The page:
Britain battered when storm Dennis brings landslides and travel chaos

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<pre><pre>Britain battered when the "weather bomb" creates travel chaos

LONDON – Britain has been hit by bad weather for the second consecutive weekend, which prompted an official warning on Sunday that lives were at risk as the streets flooded, mud flowed, train tracks dozens of flights were submerged and canceled.

The storm, called Dennis and classified as a "meteorological bomb,quot; by the national meteorological service, the Meteorological Office, triggered wind gusts of 91 miles per hour, becoming one of the most intense winter storms that take over the North Atlantic. The term meteorological pump is applied when the air pressure of a storm falls by some measure in 24 hours, causing great turbulence and high wind speeds.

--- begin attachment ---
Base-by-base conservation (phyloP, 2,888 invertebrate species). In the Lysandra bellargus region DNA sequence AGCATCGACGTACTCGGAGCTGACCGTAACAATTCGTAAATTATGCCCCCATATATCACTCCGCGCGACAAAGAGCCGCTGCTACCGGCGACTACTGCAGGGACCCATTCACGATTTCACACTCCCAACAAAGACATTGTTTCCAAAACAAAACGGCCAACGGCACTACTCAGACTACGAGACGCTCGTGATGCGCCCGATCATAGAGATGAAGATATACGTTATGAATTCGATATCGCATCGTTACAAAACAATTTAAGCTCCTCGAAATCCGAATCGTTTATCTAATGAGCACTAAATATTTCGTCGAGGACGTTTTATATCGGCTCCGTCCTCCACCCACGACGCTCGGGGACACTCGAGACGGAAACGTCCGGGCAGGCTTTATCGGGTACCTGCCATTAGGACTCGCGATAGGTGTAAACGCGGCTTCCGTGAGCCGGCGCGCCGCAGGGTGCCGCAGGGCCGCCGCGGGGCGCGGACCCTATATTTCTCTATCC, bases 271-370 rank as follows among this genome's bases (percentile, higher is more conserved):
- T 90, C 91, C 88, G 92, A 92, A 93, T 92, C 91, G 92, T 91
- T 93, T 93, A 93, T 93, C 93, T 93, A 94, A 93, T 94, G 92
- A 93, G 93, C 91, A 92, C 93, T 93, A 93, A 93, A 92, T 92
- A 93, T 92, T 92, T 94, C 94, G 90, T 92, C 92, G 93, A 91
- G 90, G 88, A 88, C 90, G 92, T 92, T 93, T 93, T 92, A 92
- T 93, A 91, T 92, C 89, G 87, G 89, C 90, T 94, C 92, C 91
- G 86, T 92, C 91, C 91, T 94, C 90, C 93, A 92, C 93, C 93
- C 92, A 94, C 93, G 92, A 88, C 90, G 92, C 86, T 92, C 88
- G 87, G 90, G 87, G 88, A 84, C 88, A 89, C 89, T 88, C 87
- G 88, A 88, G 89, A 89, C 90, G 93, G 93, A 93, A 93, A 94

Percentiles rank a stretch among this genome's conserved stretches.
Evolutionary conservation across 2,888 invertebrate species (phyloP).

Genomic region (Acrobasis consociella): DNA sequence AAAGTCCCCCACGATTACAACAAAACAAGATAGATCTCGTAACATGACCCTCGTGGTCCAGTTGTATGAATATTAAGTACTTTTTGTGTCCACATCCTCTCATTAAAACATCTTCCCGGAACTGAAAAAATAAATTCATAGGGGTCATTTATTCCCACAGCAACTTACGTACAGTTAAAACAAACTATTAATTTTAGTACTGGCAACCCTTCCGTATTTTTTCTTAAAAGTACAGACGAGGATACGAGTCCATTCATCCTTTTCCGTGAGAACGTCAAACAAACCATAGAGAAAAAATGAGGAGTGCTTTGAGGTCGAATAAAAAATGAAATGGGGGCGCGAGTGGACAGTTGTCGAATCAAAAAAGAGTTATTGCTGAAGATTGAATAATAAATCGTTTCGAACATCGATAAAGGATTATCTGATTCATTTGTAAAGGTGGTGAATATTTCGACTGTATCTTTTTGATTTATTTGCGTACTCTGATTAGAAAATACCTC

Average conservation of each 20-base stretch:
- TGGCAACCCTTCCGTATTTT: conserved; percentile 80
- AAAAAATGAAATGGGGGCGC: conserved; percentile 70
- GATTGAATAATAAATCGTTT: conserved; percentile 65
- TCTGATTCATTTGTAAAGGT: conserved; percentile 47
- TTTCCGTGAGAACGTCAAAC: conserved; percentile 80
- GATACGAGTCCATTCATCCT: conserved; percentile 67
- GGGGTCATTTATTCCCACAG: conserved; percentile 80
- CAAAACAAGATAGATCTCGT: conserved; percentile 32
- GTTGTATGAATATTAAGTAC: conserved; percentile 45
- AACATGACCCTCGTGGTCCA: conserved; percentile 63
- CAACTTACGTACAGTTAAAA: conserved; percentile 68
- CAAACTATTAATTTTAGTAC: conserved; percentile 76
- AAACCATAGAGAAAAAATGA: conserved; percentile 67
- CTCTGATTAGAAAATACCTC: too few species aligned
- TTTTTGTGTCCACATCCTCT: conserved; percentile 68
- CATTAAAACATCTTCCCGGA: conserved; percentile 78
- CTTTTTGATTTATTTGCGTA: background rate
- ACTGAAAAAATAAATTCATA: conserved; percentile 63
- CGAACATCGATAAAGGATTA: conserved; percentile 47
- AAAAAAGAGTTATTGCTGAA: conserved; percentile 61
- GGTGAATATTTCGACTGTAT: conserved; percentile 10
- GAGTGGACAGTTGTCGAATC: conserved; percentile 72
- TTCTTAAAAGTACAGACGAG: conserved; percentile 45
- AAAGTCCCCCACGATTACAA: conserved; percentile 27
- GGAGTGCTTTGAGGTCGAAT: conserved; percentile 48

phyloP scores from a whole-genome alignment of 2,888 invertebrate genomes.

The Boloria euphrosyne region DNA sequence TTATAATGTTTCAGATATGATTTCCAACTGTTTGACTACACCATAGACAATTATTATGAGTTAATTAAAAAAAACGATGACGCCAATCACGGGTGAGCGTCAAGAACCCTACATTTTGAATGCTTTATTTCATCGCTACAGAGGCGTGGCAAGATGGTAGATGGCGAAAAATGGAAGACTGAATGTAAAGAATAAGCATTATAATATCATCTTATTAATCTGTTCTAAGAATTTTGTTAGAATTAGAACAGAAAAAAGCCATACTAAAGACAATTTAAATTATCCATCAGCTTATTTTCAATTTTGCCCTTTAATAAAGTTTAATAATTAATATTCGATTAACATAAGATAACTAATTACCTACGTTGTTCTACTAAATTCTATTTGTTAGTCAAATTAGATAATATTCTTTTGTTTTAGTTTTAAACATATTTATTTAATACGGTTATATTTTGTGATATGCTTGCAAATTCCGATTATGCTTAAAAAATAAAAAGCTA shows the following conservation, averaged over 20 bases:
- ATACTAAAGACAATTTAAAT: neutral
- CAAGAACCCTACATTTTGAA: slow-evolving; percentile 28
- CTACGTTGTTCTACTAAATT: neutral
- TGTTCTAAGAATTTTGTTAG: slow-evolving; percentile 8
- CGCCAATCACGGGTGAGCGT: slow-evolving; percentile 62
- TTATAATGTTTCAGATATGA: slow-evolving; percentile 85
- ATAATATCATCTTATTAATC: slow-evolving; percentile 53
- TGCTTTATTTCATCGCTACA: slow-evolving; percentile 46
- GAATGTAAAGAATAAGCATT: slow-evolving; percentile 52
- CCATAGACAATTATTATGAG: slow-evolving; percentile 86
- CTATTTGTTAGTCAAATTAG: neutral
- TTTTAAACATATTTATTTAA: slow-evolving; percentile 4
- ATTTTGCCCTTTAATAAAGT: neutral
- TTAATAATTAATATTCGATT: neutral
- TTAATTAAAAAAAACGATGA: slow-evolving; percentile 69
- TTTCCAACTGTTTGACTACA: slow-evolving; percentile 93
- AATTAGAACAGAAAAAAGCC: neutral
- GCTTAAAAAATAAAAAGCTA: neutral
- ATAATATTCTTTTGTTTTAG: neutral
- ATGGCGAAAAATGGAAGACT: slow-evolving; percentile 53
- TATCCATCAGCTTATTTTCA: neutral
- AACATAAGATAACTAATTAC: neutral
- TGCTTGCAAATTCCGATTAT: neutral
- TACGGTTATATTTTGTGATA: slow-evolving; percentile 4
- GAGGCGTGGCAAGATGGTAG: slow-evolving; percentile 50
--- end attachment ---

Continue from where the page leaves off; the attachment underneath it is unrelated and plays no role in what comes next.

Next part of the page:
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The impact on the ground brought chaos to parts of England, Wales and Scotland, with more than half a month of rain falling in one day. In addition, a teenager's body was taken out of the sea during the storm, and a man died after he apparently fell overboard from a ship docked off the coast. On Sunday, police in Wales said another man had lost his life after falling into a river

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